No, I strike a blow to my body and make it my slave so that after I have preached to others, I myself will not be disqualified for the prize.  1 Corinthians 9:27 (NIV)

What would happen if the followers of Christ were willing to engage the opponent with a similar attitude toward discipline that the players in the Super Bowl maintained?  What if we were willing to take the blows, in accordance with the rules, to advance the Gospel that National Football League endure to move the ball toward the goal line?  As the game on Sunday night vividly made evident, much of the gains are hard fought and much of the actions of the opponent are difficult to defend.  Nearly two hundred years ago, a New York Senator, William L. Marcy, said, “To the victor belong the spoils”; I think a better expression might be that, win or lose, the spoils (the goods or benefits taken from one’s competitor) belong to the disciplined.

Happily, that was my home team this year.  In the end, win or lose, they all played a great game, and that is something to celebrate… and emulate.

All Greek to Me

My daughter is currently spending a semester abroad at American College of Thessaloniki in Greece.  In addition to taking a full slate of classes, she will (as part of the abroad program) be travelling through Greece to experience its unique culture and (because of proximity) be travelling throughout the Schengen Area of Europe to see the world.  Already, her mother and I have seen pictures and heard anecdotes of all the beautiful places and the delicious foods our daughter has enjoyed.   We are genuinely happy for her for this incredible opportunity and cannot wait until April to live vicariously through her.

While my wife and I have never been to Europe (we do not even have passports), we have the next best things.  We have access to maps which can inform us of all the geography, roads and boundaries of Europe: we can know where everything is.  We have access to episodes of “Rick Steves’ Europe” on PBS and “Bizarre Foods with Andrew Zimmern” on Travel Channel, both of which have done multiple programs on Greece: we know can everywhere to go.  We have access to literature like Eleni Gage’s “North of Ithaka” and Nikos Kazantzakis’ “Zorba the Greek”: we can know everything to expect.   But that would only give us knowledge, and no matter how much knowledge we might gain, it would not be the same as living in Greece.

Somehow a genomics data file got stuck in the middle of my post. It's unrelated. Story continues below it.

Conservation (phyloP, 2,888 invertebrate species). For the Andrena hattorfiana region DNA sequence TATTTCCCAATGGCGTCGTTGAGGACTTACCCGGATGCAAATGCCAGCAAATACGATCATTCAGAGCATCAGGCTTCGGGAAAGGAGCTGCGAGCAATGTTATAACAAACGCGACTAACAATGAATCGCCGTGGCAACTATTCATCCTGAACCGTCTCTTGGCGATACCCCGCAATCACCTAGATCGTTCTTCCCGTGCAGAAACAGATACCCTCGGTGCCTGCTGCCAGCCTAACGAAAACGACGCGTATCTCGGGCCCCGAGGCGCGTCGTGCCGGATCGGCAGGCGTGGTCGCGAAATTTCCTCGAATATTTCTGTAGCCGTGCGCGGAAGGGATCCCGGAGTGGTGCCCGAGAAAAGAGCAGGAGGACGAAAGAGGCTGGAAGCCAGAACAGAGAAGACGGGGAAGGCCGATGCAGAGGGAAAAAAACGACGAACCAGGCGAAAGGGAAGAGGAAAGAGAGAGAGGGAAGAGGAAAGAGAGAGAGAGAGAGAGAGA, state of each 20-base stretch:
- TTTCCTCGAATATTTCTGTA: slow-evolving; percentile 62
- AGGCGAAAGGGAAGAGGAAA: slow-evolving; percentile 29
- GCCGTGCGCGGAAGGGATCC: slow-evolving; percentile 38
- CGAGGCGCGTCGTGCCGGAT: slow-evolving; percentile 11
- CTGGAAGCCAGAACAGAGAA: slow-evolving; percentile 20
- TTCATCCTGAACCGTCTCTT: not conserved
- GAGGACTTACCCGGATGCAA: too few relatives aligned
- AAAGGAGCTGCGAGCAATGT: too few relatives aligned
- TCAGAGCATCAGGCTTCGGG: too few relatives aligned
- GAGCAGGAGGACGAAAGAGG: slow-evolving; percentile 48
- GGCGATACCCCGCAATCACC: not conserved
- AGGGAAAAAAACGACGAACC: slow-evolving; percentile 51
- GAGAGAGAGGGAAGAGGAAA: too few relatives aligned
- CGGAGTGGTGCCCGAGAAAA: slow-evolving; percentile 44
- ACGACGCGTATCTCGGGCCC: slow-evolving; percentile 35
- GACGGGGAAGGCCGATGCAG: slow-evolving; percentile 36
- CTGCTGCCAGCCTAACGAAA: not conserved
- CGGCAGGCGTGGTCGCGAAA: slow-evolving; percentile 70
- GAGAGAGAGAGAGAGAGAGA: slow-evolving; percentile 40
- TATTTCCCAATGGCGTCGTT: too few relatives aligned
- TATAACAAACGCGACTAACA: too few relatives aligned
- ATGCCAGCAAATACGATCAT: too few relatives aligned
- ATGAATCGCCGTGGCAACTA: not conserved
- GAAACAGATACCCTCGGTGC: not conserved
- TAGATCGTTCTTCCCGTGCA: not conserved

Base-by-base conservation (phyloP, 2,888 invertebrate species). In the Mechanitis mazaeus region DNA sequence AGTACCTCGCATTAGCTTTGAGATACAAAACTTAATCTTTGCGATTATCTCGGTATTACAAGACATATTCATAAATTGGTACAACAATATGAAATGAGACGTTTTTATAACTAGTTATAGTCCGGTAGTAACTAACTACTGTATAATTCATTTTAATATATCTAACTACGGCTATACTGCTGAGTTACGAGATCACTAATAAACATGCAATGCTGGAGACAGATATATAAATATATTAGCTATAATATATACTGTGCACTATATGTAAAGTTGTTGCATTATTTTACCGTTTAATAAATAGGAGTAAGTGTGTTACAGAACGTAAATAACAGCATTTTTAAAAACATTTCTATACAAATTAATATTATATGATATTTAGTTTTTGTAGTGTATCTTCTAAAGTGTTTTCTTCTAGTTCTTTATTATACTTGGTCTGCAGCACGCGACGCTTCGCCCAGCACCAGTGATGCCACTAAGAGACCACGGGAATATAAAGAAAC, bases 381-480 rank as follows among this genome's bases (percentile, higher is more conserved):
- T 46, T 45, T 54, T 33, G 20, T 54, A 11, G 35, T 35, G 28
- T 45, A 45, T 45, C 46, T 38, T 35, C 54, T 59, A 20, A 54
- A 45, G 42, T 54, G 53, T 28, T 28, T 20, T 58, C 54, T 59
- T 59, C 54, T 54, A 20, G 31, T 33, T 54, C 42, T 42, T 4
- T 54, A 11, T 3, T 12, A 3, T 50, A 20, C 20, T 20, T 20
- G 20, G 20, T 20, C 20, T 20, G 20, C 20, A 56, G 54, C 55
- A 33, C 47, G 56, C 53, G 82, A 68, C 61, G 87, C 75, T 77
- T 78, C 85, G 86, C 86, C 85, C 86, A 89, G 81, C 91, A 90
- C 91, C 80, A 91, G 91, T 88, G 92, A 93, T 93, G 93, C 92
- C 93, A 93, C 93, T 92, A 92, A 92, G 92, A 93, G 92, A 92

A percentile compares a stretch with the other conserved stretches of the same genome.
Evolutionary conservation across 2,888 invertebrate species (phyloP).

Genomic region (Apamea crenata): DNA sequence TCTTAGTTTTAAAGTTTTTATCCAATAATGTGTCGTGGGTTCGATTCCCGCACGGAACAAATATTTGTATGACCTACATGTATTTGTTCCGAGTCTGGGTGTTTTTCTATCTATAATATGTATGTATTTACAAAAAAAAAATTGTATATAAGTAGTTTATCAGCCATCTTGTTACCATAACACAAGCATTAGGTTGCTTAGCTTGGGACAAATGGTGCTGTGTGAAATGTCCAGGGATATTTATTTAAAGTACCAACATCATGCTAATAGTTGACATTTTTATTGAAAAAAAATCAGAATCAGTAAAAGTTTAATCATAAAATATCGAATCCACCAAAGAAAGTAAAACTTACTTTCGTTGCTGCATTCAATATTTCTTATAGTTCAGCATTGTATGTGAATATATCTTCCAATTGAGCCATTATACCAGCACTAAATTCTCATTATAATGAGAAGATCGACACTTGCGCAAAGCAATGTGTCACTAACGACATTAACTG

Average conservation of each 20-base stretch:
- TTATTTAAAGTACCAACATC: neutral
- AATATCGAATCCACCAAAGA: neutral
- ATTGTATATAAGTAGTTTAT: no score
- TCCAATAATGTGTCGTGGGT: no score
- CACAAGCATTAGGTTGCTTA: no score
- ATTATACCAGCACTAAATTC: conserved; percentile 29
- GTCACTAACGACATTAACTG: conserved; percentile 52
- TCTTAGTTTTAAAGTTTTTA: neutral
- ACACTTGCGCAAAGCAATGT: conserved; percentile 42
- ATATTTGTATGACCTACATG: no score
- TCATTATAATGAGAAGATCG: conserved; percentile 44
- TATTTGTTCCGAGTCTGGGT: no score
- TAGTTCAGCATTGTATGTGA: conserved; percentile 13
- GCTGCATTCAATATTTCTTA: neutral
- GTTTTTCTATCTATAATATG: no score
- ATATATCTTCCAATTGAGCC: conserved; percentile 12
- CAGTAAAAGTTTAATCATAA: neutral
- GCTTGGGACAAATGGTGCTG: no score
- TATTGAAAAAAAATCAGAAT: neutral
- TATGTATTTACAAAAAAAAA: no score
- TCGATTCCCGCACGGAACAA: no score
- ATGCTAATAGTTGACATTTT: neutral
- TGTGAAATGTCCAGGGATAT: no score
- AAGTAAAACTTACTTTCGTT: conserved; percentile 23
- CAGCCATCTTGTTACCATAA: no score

The thief comes only to steal and kill and destroy; I have come that they may have life, and have it to the full.  John 10:10

As a parallel, there are plenty of people who know a great deal about living in Christ – through studying the Bible, attending worship services and reading biographies – but are not experiencing life in Christ.  There is a great deal of difference between reading about God’s grace and experiencing His blessings or between singing of His mercy and experiencing His forgiveness.  Simply because someone can quote Scriptures does not guarantee that they are living them out, just as knowing what is on the menu at Top of the Hub doesn’t mean you’ve eaten there.  Knowledge of the culture of Christ’s kingdom is not the same as being absorbed by that culture, any more than reading about Greece is the same as being there.

So, I challenge all those who are reading this to experience what you know.  Knowledge is important – even essential – in the navigation of life, whether we are referring to life which is physical or spiritual.   But “book learning” is not sufficient.  We need to apply that knowledge experientially, to immerse ourselves (intelligently) in the culture of Christ.  We need to experience the fruit of the Spirit, the virtues of grace and mercy, and the love of God expressed in a billion little ways.  Live out the life of Christ in all its glorious splendor.

The culture of Christ, like every culture, is experienced through community.  If you, or someone you know, are looking for a community with which to experience abundant life in Christ, consider visiting us at Calvary.

Disposable Cups and Dying Embers

Am I the only one who wishes that life would be easier?  Am I alone in longing for simplicity in the workplace – there is a job to do, a way to do it and an absence of obstacles to its completion?  Am I the only one who desires that life was a whole lot less messy? 

These thoughts, no matter how comforting, are not based in reality: all of us, and all we work with and for, are – to some degree – messy.  We all have unrealistic expectations, unresolved insecurities, and inexplicable weaknesses.  We all have times when we think we are worthless and our situation is hopeless.  That is the time when we need someone to come alongside.  Thankfully, we have someone: the one about whom Isaiah prophesied and the one who fulfilled this prophecy: Jesus.  Recorded in the Old and New Testament is a picture representing the heart of God for ministry.

A bruised reed he will not break, and a smoldering wick he will not snuff out.  Isaiah 42:3a